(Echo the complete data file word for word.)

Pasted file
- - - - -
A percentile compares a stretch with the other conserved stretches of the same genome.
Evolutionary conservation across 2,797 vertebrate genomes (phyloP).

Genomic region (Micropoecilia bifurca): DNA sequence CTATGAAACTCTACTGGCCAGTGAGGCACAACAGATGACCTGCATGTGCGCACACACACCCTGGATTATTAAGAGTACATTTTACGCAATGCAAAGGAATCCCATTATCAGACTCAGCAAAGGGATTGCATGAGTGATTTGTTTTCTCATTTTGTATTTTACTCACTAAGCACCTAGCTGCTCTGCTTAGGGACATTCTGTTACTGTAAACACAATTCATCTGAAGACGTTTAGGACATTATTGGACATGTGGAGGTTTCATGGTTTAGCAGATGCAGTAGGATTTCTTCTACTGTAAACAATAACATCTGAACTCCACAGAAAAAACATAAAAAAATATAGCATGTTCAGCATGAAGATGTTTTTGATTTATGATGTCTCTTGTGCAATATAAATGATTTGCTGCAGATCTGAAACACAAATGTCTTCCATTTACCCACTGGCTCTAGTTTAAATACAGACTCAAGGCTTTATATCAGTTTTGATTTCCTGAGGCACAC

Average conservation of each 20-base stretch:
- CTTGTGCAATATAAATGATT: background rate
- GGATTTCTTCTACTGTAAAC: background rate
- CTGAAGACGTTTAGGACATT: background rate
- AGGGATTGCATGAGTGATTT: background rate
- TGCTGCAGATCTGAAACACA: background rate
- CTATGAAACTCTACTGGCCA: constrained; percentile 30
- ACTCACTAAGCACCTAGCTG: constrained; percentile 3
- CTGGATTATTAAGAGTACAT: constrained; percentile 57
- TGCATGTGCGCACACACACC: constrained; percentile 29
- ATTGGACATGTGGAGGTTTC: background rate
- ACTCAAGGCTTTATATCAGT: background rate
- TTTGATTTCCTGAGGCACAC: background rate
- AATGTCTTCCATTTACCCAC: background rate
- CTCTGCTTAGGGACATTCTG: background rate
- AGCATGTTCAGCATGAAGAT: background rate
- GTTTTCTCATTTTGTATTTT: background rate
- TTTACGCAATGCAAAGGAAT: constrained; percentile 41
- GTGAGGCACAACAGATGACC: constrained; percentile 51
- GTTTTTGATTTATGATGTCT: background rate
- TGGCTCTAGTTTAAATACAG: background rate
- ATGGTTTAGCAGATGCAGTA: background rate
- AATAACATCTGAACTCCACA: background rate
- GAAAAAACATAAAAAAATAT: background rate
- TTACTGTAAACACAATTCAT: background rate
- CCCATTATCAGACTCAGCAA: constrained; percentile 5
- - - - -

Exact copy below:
A percentile compares a stretch with the other conserved stretches of the same genome.
Evolutionary conservation across 2,797 vertebrate genomes (phyloP).

Genomic region (Micropoecilia bifurca): DNA sequence CTATGAAACTCTACTGGCCAGTGAGGCACAACAGATGACCTGCATGTGCGCACACACACCCTGGATTATTAAGAGTACATTTTACGCAATGCAAAGGAATCCCATTATCAGACTCAGCAAAGGGATTGCATGAGTGATTTGTTTTCTCATTTTGTATTTTACTCACTAAGCACCTAGCTGCTCTGCTTAGGGACATTCTGTTACTGTAAACACAATTCATCTGAAGACGTTTAGGACATTATTGGACATGTGGAGGTTTCATGGTTTAGCAGATGCAGTAGGATTTCTTCTACTGTAAACAATAACATCTGAACTCCACAGAAAAAACATAAAAAAATATAGCATGTTCAGCATGAAGATGTTTTTGATTTATGATGTCTCTTGTGCAATATAAATGATTTGCTGCAGATCTGAAACACAAATGTCTTCCATTTACCCACTGGCTCTAGTTTAAATACAGACTCAAGGCTTTATATCAGTTTTGATTTCCTGAGGCACAC

Average conservation of each 20-base stretch:
- CTTGTGCAATATAAATGATT: background rate
- GGATTTCTTCTACTGTAAAC: background rate
- CTGAAGACGTTTAGGACATT: background rate
- AGGGATTGCATGAGTGATTT: background rate
- TGCTGCAGATCTGAAACACA: background rate
- CTATGAAACTCTACTGGCCA: constrained; percentile 30
- ACTCACTAAGCACCTAGCTG: constrained; percentile 3
- CTGGATTATTAAGAGTACAT: constrained; percentile 57
- TGCATGTGCGCACACACACC: constrained; percentile 29
- ATTGGACATGTGGAGGTTTC: background rate
- ACTCAAGGCTTTATATCAGT: background rate
- TTTGATTTCCTGAGGCACAC: background rate
- AATGTCTTCCATTTACCCAC: background rate
- CTCTGCTTAGGGACATTCTG: background rate
- AGCATGTTCAGCATGAAGAT: background rate
- GTTTTCTCATTTTGTATTTT: background rate
- TTTACGCAATGCAAAGGAAT: constrained; percentile 41
- GTGAGGCACAACAGATGACC: constrained; percentile 51
- GTTTTTGATTTATGATGTCT: background rate
- TGGCTCTAGTTTAAATACAG: background rate
- ATGGTTTAGCAGATGCAGTA: background rate
- AATAACATCTGAACTCCACA: background rate
- GAAAAAACATAAAAAAATAT: background rate
- TTACTGTAAACACAATTCAT: background rate
- CCCATTATCAGACTCAGCAA: constrained; percentile 5